Gabe Newell rolls his eyes over criticism that games have to be realistic.
The Valve founder, 61, has overseen some of the most popular games in decades, including 'Portal', 'Team Fortress' and 'Half-Life', all of which focus on the extraordinary.
Reflecting on 'Half-Life' for its 25th anniversary, Gabe explained why he doesn’t want to keep his games grounded in reality.
He said in the 'Half-Life: 25th Anniversary Documentary': "You'd have these conversations where you'd be sitting in a design review and somebody [would] say, 'That's not realistic.'
"And you're like, 'Okay, what does that have?' like, 'Explain to me why that's interesting.'
"Because in the real world, I have to write up lists of stuff I have to go to the grocery store to buy. And I have never thought to myself that realism is fun. I go play games to have fun."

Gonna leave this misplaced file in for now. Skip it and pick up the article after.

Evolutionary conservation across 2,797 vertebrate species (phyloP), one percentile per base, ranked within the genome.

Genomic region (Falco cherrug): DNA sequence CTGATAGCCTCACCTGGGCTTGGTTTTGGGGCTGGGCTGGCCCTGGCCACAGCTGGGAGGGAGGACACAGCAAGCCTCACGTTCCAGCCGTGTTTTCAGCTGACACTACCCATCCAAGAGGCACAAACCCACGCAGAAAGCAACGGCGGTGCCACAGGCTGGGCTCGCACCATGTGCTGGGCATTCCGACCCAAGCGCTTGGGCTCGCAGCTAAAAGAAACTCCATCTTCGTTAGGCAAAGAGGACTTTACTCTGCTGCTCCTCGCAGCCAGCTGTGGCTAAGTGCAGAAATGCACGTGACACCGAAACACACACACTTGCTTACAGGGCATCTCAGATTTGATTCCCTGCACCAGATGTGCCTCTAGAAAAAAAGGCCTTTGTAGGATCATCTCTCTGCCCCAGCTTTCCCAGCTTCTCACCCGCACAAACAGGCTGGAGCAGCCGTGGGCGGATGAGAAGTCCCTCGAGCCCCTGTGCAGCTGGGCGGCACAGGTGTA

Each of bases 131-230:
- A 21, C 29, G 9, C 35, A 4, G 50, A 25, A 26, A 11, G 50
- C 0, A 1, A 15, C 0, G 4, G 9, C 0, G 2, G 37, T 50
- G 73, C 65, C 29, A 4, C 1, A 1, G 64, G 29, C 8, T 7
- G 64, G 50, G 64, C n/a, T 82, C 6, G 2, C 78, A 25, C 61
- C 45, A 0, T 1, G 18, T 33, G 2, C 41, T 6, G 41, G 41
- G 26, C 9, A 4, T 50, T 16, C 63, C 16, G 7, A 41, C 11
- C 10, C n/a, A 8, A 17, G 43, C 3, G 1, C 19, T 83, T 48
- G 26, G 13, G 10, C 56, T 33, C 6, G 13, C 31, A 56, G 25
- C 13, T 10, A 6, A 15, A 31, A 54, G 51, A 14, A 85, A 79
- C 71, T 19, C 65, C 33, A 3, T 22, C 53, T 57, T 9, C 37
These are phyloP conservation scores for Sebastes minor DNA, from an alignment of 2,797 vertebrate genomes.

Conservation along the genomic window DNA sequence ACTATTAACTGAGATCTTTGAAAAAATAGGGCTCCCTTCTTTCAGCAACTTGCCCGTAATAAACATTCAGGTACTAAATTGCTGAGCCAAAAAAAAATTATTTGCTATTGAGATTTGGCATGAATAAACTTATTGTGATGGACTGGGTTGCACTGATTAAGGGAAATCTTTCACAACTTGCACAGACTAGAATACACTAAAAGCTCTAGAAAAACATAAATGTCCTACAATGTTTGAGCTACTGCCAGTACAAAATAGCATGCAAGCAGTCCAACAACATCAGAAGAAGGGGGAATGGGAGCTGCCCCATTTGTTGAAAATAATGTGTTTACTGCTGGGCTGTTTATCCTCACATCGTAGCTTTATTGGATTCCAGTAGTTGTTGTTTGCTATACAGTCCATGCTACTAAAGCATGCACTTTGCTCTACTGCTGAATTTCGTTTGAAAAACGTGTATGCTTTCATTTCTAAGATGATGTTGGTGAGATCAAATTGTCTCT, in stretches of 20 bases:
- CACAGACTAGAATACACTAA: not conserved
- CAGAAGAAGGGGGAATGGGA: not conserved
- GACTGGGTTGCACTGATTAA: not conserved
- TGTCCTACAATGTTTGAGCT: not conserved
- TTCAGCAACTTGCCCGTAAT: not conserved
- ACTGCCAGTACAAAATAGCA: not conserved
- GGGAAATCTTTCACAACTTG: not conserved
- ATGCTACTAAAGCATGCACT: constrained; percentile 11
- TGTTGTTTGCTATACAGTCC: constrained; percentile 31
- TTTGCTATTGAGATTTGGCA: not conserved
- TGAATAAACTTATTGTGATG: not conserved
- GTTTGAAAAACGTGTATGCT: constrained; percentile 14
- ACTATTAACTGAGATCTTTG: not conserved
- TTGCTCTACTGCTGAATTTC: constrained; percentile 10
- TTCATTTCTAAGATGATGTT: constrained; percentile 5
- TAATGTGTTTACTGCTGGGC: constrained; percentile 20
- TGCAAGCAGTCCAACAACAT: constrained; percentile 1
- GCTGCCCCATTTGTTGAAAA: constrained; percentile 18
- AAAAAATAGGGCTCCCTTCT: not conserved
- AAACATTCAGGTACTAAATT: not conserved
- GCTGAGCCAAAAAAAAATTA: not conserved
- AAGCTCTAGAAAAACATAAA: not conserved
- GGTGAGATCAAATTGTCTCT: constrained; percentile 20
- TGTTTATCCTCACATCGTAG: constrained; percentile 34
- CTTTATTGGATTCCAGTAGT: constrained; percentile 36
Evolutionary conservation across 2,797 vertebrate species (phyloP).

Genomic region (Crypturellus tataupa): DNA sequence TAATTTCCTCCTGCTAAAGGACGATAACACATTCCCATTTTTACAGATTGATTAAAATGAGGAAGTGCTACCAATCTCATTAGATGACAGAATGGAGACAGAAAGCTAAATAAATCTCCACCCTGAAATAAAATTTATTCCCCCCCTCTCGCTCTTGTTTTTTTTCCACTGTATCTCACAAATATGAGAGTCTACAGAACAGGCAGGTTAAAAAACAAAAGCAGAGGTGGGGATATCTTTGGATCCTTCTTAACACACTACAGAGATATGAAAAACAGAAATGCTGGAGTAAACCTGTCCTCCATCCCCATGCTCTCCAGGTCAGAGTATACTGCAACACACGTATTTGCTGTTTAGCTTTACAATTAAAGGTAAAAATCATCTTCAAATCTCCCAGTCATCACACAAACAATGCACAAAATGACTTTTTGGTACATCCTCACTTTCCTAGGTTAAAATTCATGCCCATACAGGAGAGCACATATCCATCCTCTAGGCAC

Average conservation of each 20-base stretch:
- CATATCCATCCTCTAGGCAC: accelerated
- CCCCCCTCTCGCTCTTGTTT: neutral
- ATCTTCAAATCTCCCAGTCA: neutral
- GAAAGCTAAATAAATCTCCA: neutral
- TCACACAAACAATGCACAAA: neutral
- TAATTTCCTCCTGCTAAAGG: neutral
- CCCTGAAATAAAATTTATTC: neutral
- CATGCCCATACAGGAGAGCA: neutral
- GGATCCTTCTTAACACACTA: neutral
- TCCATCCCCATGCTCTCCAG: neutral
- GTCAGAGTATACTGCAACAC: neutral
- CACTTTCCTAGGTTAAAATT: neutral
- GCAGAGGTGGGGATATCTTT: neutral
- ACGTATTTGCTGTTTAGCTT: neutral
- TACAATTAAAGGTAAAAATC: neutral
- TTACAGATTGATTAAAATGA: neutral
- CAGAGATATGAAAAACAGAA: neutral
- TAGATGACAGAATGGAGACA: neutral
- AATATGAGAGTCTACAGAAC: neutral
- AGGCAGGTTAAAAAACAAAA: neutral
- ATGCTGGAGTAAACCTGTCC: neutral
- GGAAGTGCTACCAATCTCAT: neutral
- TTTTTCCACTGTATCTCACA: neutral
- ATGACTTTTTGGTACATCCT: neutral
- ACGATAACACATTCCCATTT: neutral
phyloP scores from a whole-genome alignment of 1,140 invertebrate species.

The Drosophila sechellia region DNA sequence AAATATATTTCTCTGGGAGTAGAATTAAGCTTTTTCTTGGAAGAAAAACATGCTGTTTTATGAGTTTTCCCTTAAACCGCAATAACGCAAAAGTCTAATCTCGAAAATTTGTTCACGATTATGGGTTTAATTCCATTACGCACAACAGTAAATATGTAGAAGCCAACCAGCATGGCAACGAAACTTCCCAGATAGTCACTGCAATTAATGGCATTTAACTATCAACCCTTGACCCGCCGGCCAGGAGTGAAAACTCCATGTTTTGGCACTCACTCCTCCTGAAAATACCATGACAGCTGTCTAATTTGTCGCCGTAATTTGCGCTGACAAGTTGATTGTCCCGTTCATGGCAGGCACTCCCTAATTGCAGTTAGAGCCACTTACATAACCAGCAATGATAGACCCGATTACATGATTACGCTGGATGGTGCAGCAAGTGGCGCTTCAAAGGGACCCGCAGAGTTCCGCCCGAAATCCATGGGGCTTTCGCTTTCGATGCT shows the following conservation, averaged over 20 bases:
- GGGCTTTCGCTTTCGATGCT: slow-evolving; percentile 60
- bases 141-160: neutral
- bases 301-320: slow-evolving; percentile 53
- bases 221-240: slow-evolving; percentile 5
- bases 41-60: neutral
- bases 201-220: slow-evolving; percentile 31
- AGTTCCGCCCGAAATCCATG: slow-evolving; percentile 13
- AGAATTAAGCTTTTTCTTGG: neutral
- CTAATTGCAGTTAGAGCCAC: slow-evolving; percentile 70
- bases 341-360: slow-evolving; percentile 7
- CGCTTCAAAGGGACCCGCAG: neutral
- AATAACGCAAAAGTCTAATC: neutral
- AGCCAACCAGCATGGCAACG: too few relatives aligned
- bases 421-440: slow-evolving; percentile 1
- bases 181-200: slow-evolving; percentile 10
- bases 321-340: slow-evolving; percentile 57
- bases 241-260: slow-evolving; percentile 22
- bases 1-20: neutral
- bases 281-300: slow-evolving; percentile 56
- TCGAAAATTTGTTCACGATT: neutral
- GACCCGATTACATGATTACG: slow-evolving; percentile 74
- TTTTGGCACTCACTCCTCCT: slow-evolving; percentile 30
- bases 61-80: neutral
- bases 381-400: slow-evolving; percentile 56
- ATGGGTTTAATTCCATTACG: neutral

After the first game was met with thunderous applause upon its release in 1998, Valve were quick to begin development on a sequel, 'Half Life 2', which launched six years later.
'Half-Life 2: Episode Three' was announced in 2006 and promised to tie up the story of scientist Gordon Freeman's battle against the villainous alien Combine empire, but it was never released.
However, 14 years later, 'Half-Life: Alyx' released exclusively for VR consoles.
Speaking with Edge at the time of 'Alyx's' release, Gabe explained why 'Episode Three' would likely never see the light of day.
He said: "People have seen us sort of step away from immersive single-player experiences for a while, and a lot of that was that we saw more tractable opportunities elsewhere.
"I mean, a typical gaming company would just keep cranking out sequel after sequel – but the reason people value Valve is that we’re supposed to be the ones picking interesting problems and solving them.”